SBD/March 12, 2014/Media

Musburger, Palmer Named Lead SEC Net Announcers, Given Contract Extensions

Slive is preaching caution until officials know more about network distribution
Play-by-play announcer Brent Musburger and analyst Jesse Palmer will be the lead announcers for the ESPN-owned SEC Network. Their first assignment will be the Aug. 28 Texas A&M-South Carolina game. Musburger and Palmer also will call multiple college football bowl games on ESPN. Musburger signed a multi-year contract extension with ESPN and in addition to calling one of three games the net broadcasts each Saturday, he will remain a play-by-play announcer for Big 12 basketball games on ESPN's networks. Palmer also reached a new agreement with ESPN in which he will continue as an analyst on the net's "Thursday Night College Football" package (ESPN).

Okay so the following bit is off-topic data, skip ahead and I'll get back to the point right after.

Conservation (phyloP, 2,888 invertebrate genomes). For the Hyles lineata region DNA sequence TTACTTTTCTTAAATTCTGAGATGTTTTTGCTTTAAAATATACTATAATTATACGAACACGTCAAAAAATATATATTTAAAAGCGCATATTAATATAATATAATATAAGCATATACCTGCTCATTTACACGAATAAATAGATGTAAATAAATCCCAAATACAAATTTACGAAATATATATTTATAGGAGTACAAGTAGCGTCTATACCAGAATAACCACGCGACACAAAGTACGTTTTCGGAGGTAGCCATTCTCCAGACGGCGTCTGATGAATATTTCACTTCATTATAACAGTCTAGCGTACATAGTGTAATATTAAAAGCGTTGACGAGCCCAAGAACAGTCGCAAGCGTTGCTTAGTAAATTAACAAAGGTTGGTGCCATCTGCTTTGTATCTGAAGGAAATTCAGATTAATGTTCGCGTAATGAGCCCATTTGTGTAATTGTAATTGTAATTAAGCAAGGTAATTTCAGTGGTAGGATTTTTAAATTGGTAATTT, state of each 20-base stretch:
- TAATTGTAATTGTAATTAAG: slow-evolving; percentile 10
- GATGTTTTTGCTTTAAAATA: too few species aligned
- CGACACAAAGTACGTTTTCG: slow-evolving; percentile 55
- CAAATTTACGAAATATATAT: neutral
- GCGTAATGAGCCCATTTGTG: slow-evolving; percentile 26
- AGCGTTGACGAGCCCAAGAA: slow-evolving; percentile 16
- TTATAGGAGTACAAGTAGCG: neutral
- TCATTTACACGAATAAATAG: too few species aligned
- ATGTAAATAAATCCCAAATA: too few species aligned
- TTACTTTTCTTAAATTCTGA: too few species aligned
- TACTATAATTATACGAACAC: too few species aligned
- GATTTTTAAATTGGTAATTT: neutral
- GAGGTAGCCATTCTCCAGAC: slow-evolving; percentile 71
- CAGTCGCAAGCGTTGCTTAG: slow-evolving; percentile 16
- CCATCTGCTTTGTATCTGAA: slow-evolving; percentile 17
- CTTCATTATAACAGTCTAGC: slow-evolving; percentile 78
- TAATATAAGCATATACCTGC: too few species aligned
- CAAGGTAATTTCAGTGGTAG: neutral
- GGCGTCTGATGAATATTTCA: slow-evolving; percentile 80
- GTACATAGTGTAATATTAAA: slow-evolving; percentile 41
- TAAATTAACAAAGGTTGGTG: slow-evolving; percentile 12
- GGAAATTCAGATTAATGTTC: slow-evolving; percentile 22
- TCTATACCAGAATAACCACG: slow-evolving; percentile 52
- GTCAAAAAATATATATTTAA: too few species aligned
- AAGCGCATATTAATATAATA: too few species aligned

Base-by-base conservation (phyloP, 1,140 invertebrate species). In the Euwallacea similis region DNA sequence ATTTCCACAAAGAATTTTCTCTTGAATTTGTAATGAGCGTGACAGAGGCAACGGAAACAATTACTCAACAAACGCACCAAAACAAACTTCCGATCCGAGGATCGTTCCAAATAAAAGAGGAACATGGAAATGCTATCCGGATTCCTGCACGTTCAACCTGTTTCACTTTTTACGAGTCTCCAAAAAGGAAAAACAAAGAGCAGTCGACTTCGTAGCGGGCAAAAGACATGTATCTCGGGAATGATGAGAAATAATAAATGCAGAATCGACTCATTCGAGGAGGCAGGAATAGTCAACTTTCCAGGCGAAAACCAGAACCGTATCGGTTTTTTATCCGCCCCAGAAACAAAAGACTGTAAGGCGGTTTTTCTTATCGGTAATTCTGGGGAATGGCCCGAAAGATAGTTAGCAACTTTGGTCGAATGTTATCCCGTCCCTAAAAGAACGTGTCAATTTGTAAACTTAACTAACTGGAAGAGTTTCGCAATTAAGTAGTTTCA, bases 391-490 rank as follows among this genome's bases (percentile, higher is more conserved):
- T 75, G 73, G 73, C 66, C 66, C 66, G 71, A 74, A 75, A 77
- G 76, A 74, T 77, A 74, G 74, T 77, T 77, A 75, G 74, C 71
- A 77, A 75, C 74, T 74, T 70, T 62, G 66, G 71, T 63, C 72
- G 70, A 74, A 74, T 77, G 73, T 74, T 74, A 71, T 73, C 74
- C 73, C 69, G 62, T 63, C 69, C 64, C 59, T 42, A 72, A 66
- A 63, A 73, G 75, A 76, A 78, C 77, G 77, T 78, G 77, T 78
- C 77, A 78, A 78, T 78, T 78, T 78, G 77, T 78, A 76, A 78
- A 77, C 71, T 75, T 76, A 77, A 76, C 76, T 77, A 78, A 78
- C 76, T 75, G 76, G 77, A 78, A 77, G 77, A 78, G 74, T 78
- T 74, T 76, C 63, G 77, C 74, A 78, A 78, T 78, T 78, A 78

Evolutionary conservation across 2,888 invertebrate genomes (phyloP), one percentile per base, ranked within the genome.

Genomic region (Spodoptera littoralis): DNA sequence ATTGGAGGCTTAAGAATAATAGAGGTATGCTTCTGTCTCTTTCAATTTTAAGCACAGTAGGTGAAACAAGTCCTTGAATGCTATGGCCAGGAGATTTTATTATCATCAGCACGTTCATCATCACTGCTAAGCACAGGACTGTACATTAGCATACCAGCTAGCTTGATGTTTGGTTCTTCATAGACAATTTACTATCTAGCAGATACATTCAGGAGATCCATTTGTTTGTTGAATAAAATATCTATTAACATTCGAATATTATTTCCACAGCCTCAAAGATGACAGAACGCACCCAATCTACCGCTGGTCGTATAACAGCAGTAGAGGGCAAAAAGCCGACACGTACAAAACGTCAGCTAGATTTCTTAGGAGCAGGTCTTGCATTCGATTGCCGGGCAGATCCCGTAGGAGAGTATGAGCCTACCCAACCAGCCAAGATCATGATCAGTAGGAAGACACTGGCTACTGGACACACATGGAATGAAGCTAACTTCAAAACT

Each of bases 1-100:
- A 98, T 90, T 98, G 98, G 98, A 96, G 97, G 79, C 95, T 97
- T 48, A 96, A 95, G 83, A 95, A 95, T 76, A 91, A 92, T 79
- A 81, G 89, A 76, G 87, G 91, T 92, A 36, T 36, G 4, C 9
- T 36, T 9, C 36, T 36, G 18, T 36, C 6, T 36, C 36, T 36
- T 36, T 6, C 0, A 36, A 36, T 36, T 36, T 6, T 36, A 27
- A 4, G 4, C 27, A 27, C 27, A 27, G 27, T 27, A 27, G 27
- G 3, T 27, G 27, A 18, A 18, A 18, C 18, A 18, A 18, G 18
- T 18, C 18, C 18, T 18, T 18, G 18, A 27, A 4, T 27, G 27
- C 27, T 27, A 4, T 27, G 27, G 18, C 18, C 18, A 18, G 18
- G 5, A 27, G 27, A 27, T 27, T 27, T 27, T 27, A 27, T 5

SPREADING THE WEALTH: In Birmingham, Jon Solomon wrote the SEC Network could eventually "double TV revenue for each school," but how much money the network makes is "predicated on how wide the distribution is." That bigger payoff "isn't here yet, and no one knows how quickly ESPN will get full distribution for the channel." Solomon noted the SEC Network is "already committed to be in approximately 20 million homes when it launches" Aug. 14, but even SEC Commissioner Mike Slive is "preaching caution." Slive said, "The network has significant revenue potential, but it's premature to try to project until you know more about distribution." Vanderbilt AD David Williams said that he is budgeting about a 30% "increase in revenue" for '14-15, with "about a $300,000 increase from broadcast networks." The budgets "come as many SEC athletics departments are investing money to build up their capability to produce games." Schools are being "asked to produce games for the digital component of the SEC Network." Auburn AD Jay Jacobs said he is budgeting "very conservatively" for '14-15 television revenue. However, Jacobs added that he is spending approximately $3.5M for "a new control room, fiber that runs to venues, and equipment." To get full distribution "at the rates they want, the SEC and ESPN are banking on rabid SEC fans to demand their cable and satellite operators pay for the channel." Mississippi State AD Scott Stricklin: "We need to announce as many programming events as soon as possible. I think that helps every fan base to get focused, if you will, if you know there's a game I'm going to miss if I don't have the SEC Network" (AL.com, 3/11).
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